Since Capaldi’s strict rule of no flirting, the Doctor’s hormones seem to have settled down a bit again. In which case, maybe the writers will properly direct the possibility of the Doctor being asexual or aromantic. Not many people know these sexual orientations even exist, part of the reason being because television has a habit of giving every character a romantic sub-plot. In reality, some people don’t look for a relationship or the things it entails, but Doctor Who and the rest of world wide media has decided to ignore this. It’s the responsibility of popular TV shows to change that and make all audiences feel included.

But then again, Stephen Moffat has made his opinion on asexuality clear, seemingly acknowledging that it exists when responding to a fan’s question’s about Sherlock’s sexual orientation- but then replying that he wouldn’t write Sherlock as asexual because there’s “no fun in that”. You could argue that romantic sub-plot after romantic sub-plot is actually more boring…

So then, the idea of Sherlock being asexual or aromantic is apparently out of the question when it comes to Moffat’s interpretation, even though for many Sherlock and Conan Doyle fans, an asexual or aromantic Sherlock makes the most sense. But then, of course, it’s also been debated that Sherlock and John have a bond that goes beyond friendship. The two men are certainly inseparable.

Perhaps John Watson and Sherlock are gay, or bisexual, or maybe pansexual. With John marrying Mary, it looks like whatever their sexuality the two of them probably won’t be a couple- even so, the writers like to throw in the odd joke or two about John and Sherlock seeming like a gay couple. Before Mary was introduced to the show, some members of the audience naturally interpreted these jokes mixed with the strength of John and Sherlock’s friendship as hints that they actually had feelings for each other.

Obviously, the characters of Sherlock don’t need to be gay, or asexual, or anything within the queer spectrum- straight people do exist too. However what needs to change is the fact that the writers have, at times, made John, Sherlock, and Irene’s sexual orientations ambiguous without giving the subject any proper closure. When writers of popular shows stick their tails between their legs and fail to address LGBT+ issues like this, it encourages people to continue ignoring that there is actually a spectrum beyond heterosexuality. The fact that writers even think that this spectrum is boring and “no fun” makes queer members of the audience feel rejected, like they shouldn’t exist.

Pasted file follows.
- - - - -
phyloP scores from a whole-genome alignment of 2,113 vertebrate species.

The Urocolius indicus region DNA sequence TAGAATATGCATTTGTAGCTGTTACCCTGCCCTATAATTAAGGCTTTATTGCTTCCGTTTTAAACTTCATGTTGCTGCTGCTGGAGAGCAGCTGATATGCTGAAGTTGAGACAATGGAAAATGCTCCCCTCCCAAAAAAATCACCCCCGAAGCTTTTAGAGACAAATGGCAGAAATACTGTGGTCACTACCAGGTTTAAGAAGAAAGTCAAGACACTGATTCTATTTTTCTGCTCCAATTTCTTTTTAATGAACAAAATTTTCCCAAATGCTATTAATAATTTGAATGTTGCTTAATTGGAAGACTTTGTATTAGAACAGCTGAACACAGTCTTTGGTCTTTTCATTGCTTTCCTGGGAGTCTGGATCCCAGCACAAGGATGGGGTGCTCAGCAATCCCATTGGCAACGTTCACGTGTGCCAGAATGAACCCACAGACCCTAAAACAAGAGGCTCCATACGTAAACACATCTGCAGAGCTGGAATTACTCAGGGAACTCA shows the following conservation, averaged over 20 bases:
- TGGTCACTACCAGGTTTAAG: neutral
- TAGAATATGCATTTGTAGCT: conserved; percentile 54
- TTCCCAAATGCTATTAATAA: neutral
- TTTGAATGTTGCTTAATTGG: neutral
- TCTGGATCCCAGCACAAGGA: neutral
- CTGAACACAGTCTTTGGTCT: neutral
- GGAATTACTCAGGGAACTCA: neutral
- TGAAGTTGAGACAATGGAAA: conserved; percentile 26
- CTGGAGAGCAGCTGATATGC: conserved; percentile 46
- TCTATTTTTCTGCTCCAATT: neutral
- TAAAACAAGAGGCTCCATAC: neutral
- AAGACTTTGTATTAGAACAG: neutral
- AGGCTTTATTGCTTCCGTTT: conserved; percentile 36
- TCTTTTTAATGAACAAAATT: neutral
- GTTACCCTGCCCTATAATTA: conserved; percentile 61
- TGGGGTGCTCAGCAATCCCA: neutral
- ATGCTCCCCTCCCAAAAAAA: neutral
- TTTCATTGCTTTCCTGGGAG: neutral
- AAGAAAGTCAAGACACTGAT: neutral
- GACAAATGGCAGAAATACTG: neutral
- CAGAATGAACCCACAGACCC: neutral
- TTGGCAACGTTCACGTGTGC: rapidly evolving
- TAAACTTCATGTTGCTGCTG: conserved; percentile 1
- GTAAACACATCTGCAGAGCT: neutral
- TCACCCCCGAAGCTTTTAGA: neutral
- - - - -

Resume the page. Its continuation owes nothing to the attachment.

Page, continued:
Doctor Who and Sherlock are not the only shows to do this. CW’s Supernatural is guilty of ‘queer-bating’; for around four or five seasons, the writers have built upon the “profound bond” between Dean Winchester and Castiel, making them seem close enough that viewers could interpret their relationship as a romantic one, but never making their relationship anything more, instead making the concept of them being a couple a joke. Whether or not the two characters should or shouldn’t be together, the truth is that if one of them were a girl, they would have been seasons ago. Like Sherlock, Supernatural implies a strong relationship between two same sex characters, but the writers promptly assert that they’re straight even though there aren’t actually as many straight people in real life as some people like to think. Apparently, having queer main characters is just far too controversial.


With all that said, it’s important to recognise that television is making steps forward elsewhere- the recent BBC series In The Flesh offered some refreshing LGBT+ representation (although it’s been cancelled now. *sigh*), Orange is the New Black and Orphan Black portray transgender and transsexual characters, and Greys Anatomy has been addressing bisexuality.

But when the writers of Sherlock and Doctor Who avoid fully addressing the queer spectrum, they consequently erase a variety of sexualities from their shows and exclude a huge sector of their audiences. So, it seems like the writers know less about their viewers than they think.